2. It also works only when you want the user to make ONE selection. You could not use it for a multiple selection feature.
  3. This isn’t cross platform unless you use a maximum of 3 buttons. Should you use more, then that would not work on Android.

2. Alert in a Promise with Async / Await

We could even wrap the Alert in a promise and use buttons that resolve or reject that promise:

// ..
async promptUser = () => {    const selection = await new Promise((resolve) => {        const title = 'Time to choose!';
        const message = 'Please make your selection.';
        const buttons = [            { text: 'Cancel', onPress: () => resolve(null) },            { text: 'Option A', onPress: () => resolve('Option A') },            { text: 'Option B', onPress: () => resolve('Option B') }        ];        Alert.alert(title, message, buttons);
    })
    
    if (selection) {        this.setState({ userSelection: selection });    }}
// ..

This is much better, as it allows for more control over the user’s input. We can now branch out to different logic flows based on the user’s selection with a much cleaner way. In the context of an async function you also get some synchronous-looking functionality.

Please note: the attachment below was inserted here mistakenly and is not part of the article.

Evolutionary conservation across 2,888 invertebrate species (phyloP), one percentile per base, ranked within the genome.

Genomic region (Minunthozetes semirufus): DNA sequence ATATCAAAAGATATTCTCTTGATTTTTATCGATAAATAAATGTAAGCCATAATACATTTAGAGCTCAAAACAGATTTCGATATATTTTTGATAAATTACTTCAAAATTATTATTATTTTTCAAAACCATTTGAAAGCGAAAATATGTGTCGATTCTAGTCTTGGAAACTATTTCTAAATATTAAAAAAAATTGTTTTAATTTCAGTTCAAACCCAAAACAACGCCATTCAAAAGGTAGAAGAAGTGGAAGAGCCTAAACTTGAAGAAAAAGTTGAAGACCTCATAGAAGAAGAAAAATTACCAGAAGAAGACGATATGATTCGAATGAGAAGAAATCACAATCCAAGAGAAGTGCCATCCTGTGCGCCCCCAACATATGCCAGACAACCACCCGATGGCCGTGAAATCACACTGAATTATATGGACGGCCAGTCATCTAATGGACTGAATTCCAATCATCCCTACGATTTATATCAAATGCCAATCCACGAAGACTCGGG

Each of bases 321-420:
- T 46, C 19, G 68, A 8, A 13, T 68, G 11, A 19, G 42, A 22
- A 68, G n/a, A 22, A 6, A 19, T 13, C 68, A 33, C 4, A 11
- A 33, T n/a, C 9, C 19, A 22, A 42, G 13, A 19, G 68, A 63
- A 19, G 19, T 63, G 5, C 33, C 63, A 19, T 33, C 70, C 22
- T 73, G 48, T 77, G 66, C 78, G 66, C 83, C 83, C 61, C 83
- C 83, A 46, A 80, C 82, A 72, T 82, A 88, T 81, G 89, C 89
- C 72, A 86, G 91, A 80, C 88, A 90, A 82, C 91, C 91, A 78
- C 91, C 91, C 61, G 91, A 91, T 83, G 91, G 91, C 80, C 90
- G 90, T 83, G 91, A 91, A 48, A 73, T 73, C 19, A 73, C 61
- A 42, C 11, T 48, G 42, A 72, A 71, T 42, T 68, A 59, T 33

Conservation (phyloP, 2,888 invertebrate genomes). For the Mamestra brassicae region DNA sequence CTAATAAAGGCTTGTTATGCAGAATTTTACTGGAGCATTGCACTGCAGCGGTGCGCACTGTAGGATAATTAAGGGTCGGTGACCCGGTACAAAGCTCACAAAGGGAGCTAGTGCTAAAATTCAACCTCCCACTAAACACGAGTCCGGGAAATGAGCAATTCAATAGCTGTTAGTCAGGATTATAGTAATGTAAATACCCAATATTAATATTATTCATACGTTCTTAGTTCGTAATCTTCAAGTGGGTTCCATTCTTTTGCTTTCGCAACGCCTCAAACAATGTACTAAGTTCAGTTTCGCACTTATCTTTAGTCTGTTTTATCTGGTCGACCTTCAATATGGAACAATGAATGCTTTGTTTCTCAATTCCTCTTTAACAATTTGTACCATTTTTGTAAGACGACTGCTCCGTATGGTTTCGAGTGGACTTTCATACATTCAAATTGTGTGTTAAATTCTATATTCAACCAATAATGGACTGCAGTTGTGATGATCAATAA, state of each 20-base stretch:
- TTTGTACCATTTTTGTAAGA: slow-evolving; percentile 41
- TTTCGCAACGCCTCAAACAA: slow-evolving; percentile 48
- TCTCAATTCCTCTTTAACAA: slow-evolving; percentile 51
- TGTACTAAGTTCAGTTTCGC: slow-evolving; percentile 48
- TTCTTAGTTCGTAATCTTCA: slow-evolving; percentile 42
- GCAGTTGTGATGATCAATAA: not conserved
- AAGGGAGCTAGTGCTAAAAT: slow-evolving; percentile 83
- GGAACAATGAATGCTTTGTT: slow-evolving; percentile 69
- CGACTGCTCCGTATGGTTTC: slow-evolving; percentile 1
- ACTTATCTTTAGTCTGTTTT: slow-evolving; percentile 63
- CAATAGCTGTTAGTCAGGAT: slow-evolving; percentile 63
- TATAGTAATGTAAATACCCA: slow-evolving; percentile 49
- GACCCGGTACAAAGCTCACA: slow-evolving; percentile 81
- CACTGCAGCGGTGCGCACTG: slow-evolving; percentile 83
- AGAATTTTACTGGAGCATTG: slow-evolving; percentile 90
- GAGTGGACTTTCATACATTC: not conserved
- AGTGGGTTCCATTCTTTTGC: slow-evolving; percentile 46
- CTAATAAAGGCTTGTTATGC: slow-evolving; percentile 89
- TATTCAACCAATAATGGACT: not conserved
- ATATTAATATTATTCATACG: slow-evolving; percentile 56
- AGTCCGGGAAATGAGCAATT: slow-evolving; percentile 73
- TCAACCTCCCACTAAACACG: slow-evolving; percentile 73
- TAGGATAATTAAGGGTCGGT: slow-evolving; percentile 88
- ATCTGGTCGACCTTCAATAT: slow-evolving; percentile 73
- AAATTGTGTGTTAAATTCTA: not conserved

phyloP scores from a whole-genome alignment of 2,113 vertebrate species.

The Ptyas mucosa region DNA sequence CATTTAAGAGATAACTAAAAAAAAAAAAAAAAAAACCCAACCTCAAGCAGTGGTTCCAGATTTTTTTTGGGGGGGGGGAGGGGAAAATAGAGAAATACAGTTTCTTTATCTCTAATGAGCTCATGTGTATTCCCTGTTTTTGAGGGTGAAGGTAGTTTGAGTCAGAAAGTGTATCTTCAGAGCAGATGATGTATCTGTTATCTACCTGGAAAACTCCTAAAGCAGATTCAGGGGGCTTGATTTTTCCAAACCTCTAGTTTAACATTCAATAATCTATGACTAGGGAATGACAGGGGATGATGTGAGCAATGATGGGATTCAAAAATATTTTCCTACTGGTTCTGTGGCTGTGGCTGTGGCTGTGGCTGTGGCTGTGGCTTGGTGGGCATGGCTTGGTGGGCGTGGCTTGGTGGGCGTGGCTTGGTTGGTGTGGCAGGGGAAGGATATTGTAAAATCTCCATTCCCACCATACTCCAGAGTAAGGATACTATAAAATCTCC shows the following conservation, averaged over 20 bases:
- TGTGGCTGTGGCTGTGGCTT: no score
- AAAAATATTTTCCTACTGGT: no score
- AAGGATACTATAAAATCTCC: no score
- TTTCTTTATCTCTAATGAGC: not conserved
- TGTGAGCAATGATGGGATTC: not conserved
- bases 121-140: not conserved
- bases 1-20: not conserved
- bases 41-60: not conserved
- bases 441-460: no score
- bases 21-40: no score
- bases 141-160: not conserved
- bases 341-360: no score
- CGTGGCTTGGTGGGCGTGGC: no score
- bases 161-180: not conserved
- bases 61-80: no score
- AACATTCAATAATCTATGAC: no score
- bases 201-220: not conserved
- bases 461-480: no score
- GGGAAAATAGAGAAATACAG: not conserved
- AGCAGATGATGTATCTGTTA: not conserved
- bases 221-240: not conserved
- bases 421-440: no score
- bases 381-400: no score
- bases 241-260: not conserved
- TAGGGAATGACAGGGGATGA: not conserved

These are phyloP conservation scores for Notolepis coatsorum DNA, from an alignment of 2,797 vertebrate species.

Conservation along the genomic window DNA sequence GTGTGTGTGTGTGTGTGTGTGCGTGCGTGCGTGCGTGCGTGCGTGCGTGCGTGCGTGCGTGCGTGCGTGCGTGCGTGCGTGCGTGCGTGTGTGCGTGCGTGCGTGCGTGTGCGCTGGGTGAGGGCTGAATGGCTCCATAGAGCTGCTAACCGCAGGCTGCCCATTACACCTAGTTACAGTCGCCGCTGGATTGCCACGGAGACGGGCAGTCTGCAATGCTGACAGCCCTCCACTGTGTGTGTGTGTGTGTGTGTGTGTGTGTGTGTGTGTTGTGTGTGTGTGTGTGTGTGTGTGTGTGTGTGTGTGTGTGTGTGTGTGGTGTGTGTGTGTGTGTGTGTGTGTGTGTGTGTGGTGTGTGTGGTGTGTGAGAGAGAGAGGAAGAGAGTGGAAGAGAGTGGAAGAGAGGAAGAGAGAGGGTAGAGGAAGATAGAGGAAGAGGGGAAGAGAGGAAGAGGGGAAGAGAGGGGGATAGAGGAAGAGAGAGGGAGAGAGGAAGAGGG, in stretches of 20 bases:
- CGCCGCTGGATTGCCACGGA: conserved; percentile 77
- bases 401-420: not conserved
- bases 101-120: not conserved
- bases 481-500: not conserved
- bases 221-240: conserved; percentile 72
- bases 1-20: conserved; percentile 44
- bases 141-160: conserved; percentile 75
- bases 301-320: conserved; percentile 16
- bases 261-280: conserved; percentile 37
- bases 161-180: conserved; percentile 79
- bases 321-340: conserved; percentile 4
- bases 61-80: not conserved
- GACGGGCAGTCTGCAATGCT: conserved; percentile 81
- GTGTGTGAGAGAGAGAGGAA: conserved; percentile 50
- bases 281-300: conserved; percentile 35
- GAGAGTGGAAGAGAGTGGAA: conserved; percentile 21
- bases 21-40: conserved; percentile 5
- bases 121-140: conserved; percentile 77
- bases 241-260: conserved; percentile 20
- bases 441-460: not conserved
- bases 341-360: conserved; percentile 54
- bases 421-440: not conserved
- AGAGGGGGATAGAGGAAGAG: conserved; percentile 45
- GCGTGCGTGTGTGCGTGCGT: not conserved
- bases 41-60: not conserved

As long as we respect the asynchronous nature that promptUser now has, this is a great solution, but we still have all the downsides of using Alert mentioned previously.

I don’t like Alert

One more thing about using Alert. How often do you use the alert(); function in your regular JavaScript code?

Yeah, never.

I might be totally mistaken here, but I feel that React Native’s Alert.alert(); is pretty much the same and that we should implement our own modals that are flexible enough to fit our needs and match our design.

Bare with me though, we’ll get there!

3. Custom prompt component

Now let’s say you actually do want more options for the user. We need a component to host the selections.

import { StyleSheet, View, Text, TouchableOpacity } from 'react-native';
// ...
type Props = {
    title: string,
    options: string[],
    onSubmit: (selection: string) => void,
    onCancel: () => void
}

type State = {
    selection: string
}

class CustomPromptComponent extends React.PureComponent<Props, State> {
    constructor(props: Props) {
        super(props);
        this.state = {
            selection: null
        };
    }
    // ...
    _onCancelPress = () => this.props.onCancel();

	_onSubmit = () => this.props.onSubmit(this.state.selection);

	_onOptionPressed = (option: string) => this.setState({ selection: option })
    // ...
    _renderOption = (option: string) => {
        const { selection } = this.state;
        const isSelected = selection === option;
        // ...
    }